We again end in Rome, and the last cruise in this itinerary is the transatlantic one, it will take me back to Florence, Italy, Provence, France, Barcelona, and Palma de Mallorca, Spain. The excursions will not be repeated, I selected different places to visit, Europe is rich with history, there is so much to see that it is not a problem to revisit. The last stop will be in Tenerife, Canary Islands. We cross the Atlantic, and spend 7 days at sea, relaxing before disembarking in Ft. Lauderdale, FL. The best part, there is no jet lag, the time is adjusted daily while at sea.
A Hotel in Venice
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Before I get to this week's MMGM link, I just wanted to say a quick sorry if anyone tried to catch me at the OC Kids' Book Festival yesterday.
I was there for my 1:00 signing and got to chat with some of you, but I know I also said I'd be speaking on the Tween stage at 3:20--and I thought I was. But when I got to the stage, it listed someone else in my timeslot. And I spent the next hour getting led around to different stages by different volunteers and none of them were right and no one seemed to know where I should be. So, long story short, if you were looking for me and couldn't find me, it wasn't for lack of trying. And hopefully we can meet at one of my upcoming SoCal events.
Anyway, on to MMGM!
- Bookish Ambition is spreading some love for BEHEMOTH. Click HERE to see what they thought.
- Randomly Reading is cheering for A BOY NAMED QUEEN. Click HERE to see why.
- S.A. Larsen is giving a sneak peek at one of the characters in MOTLEY EDUCATION. Click HERE for all the fun.
- Andrea Mack is spotlighting ONE FOR THE MURPHYS. Click HERE to see what she thought.
- Justin Talks Books wants everyone to visit THE KINGDOM OF OCEANA. Click HERE to read his review!
- Got My Book is talking about the audiobook for THE BRONZE KEY. Click HERE to see what they thought.
- Patricia Tilton at Children's Books Heal is championing APPLESAUCE WEATHER. Click HERE to read her review.
- Completely Full Bookshelf is raving about RAYMIE NIGHTINGALE. Click HERE for their take.
- Susan Uhlig is seeing stars for ALL FOUR STARS. Click HERE to see what she thought.
- Jenni Enzor is spotlighting FRAMED. Click HERE to see why.
- Greg Pattridge is feeling FRAZZLED. Click HERE to read his review.
- Rosi Hollinbeck is reviewing--and GIVING AWAY--UNBOUND. Click HERE for all the fun.
- Jess at the Reading Nook has a guest post from author M. Tara Crowl. Click HERE to check it out.
- Tara Creel is sharing her favorite Spooky Reads. Click HERE to see what they are.
- Michelle Mason is inviting everyone over for THE SLEEPOVER. Click HERE to read why.
- Carl at Boys Rule, Boys Read! wants to know WHO WOULD WIN? Click HERE to read his feature.
- Shannon O'Donnell is back--and planning a weekly MMGM again. Click HERE to see what she's talking about this week.
- Karen Yingling also always has some awesome MMGM recommendations for you. Click HERE to which ones she picked this time.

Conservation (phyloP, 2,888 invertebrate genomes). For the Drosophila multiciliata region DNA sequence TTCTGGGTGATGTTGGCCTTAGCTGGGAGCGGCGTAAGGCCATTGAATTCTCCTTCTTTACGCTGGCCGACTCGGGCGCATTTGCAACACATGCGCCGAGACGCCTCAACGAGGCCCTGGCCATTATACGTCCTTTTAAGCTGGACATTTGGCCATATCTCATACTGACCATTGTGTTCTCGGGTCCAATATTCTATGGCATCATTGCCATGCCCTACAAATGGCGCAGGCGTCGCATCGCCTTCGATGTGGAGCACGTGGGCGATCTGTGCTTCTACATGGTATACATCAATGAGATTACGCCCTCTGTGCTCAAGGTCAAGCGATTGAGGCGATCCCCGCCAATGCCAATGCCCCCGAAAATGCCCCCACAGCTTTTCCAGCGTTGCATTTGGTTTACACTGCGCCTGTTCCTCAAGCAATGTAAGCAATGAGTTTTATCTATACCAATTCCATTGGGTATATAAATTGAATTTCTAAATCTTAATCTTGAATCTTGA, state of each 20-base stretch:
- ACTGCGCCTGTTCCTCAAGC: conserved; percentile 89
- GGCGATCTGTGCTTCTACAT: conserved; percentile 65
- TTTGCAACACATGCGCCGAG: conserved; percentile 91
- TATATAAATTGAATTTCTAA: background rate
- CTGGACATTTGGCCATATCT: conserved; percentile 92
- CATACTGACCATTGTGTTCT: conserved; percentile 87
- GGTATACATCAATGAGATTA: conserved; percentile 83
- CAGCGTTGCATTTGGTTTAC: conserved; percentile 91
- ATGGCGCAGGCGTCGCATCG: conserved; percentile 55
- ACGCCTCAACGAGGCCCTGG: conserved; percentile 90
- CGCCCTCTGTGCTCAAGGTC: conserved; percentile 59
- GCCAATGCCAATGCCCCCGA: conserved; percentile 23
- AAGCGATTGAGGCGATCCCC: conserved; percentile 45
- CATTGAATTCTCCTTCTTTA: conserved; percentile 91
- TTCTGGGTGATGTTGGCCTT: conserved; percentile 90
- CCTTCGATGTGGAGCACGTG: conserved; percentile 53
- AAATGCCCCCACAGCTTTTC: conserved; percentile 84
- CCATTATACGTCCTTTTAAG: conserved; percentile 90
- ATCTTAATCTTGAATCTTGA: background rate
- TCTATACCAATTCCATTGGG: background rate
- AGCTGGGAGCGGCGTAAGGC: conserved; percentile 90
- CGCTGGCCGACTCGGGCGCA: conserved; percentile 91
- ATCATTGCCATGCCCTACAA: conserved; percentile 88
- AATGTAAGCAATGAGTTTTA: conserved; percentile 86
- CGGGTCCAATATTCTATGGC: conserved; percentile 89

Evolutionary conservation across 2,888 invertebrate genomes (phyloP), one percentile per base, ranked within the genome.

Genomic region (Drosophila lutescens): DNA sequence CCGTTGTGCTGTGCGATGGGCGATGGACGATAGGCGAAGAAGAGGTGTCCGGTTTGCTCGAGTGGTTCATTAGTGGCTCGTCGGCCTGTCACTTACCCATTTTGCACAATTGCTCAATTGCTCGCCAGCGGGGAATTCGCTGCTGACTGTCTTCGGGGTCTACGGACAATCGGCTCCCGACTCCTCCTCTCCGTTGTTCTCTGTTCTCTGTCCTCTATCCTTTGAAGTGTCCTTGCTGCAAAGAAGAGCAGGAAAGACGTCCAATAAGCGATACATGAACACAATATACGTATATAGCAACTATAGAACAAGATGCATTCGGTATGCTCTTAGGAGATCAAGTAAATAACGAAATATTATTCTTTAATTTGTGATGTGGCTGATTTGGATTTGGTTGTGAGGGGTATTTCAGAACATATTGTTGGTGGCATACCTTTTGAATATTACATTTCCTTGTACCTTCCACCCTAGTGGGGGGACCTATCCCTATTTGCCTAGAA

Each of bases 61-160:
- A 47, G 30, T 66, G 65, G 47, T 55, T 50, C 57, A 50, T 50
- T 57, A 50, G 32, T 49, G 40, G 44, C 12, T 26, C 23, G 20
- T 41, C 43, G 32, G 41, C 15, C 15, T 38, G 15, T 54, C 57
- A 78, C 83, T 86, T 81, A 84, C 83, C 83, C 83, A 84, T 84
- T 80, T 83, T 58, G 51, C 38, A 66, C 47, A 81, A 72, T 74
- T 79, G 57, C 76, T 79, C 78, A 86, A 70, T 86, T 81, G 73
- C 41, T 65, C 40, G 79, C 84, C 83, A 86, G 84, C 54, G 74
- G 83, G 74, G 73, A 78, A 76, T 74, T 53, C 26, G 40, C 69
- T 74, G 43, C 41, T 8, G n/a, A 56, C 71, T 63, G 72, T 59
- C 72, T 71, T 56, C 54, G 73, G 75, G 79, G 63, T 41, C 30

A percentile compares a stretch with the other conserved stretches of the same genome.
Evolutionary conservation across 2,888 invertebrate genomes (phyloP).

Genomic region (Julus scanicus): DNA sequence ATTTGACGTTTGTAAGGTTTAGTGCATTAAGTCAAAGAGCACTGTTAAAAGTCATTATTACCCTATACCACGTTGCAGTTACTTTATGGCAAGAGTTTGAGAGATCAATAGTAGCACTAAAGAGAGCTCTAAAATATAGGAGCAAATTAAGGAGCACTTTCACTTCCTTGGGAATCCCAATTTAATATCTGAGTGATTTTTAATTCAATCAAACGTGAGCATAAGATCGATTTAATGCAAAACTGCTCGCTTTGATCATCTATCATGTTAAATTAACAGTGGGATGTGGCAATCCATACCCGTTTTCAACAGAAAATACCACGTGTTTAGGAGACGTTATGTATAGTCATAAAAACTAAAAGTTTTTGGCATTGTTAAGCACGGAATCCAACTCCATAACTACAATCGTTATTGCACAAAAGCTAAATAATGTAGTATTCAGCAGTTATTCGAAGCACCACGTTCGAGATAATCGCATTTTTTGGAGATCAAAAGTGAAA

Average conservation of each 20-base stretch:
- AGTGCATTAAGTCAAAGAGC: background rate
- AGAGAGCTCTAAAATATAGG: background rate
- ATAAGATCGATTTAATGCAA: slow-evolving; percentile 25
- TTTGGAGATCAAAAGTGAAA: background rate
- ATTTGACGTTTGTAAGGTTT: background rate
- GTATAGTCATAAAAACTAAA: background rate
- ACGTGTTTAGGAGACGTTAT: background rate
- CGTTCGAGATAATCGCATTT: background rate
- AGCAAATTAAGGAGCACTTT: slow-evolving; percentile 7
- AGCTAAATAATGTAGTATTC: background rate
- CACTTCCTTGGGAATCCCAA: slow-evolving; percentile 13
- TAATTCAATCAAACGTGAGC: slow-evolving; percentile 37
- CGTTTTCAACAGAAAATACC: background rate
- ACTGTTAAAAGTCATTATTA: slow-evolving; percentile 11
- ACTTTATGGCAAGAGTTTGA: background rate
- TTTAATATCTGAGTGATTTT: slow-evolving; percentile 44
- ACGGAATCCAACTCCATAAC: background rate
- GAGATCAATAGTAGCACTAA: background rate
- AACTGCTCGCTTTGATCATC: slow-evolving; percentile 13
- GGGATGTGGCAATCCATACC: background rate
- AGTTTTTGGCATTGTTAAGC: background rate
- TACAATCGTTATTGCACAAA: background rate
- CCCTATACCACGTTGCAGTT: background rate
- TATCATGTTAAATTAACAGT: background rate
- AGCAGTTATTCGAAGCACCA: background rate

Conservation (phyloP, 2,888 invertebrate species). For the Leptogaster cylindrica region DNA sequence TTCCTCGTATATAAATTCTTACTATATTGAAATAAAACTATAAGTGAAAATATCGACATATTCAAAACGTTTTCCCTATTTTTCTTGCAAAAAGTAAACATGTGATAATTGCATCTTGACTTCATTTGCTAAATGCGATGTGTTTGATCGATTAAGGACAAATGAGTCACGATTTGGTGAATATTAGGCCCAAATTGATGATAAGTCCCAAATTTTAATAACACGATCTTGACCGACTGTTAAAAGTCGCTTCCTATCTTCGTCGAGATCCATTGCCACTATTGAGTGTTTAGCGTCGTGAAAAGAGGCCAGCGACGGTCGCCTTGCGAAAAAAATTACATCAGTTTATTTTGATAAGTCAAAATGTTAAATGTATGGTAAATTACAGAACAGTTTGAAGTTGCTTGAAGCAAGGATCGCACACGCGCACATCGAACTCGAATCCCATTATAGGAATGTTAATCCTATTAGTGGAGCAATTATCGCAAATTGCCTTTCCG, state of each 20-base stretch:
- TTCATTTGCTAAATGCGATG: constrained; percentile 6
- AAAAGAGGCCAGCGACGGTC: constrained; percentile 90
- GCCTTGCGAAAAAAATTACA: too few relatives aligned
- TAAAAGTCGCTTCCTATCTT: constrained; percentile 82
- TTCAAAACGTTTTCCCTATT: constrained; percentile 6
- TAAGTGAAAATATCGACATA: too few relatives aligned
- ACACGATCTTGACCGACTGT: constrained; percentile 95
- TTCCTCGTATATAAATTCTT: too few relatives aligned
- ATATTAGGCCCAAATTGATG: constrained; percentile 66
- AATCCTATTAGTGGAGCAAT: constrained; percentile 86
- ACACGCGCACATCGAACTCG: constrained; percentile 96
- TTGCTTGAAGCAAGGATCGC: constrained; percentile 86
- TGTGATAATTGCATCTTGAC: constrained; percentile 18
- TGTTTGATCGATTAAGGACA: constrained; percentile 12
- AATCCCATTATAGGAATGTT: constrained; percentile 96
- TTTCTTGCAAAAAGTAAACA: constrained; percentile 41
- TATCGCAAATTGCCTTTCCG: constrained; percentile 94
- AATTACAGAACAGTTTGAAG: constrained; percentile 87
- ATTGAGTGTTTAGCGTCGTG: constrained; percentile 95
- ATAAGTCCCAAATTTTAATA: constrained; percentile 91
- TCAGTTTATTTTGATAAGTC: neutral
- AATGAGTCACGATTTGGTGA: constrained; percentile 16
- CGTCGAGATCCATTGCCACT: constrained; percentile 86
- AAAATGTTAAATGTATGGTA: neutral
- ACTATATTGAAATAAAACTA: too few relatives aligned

- Joanne Fritz always has an MMGM for you. Click HERE to see what she's talking about this week
- The Mundie Moms are always huge supporters of middle grade. Click HERE for their Mundie Kids site.
*Please note: these posts are not a reflection of my own opinions on the books featured. Each blogger is responsible for their own MMGM content and I do not pre-screen reviews ahead of time, nor do I control what books they choose. I simply assemble the list based on the links that are emailed to me.
If you would like to join in the MMGM fun, all you have to do is blog about a middle grade book you love on a Monday (contests, author interviews and whatnot also count--but are most definitely not required) and email me the title of the book you're featuring and a link to your blog at SWMessenger (at) hotmail (dot) com. (Make sure you put MMGM or Marvelous Middle Grade Monday in the subject line so it gets sorted accurately--and please don't forget to say what book you're featuring) You MUST email me your link by Sunday evening in order to be included in the list of links for the coming Monday. (usually before 11pm PST is safe--but if I'm traveling it can vary. When in doubt, send early!) (Also make sure the post you send me is a new post, not one from earlier in the week. I try to keep the content fresh)
If you miss the cutoff, you are welcome to add your link in the comments on this post so people can find you, but I will not have time to update the post. Same goes for typos/errors on my part. I do my best to build the links correctly, but sometimes deadline-brain gets the best of me, and I'm sorry if it does. For those wondering why I don't use a Linky-widget instead, it's a simple matter of internet safety. The only way I can ensure that all the links lead to safe, appropriate places for someone of any age is if I build them myself. It's not a perfect system, but it allows me to keep better control.
Thank you so much for being a part of this awesome meme, and spreading the middle grade love!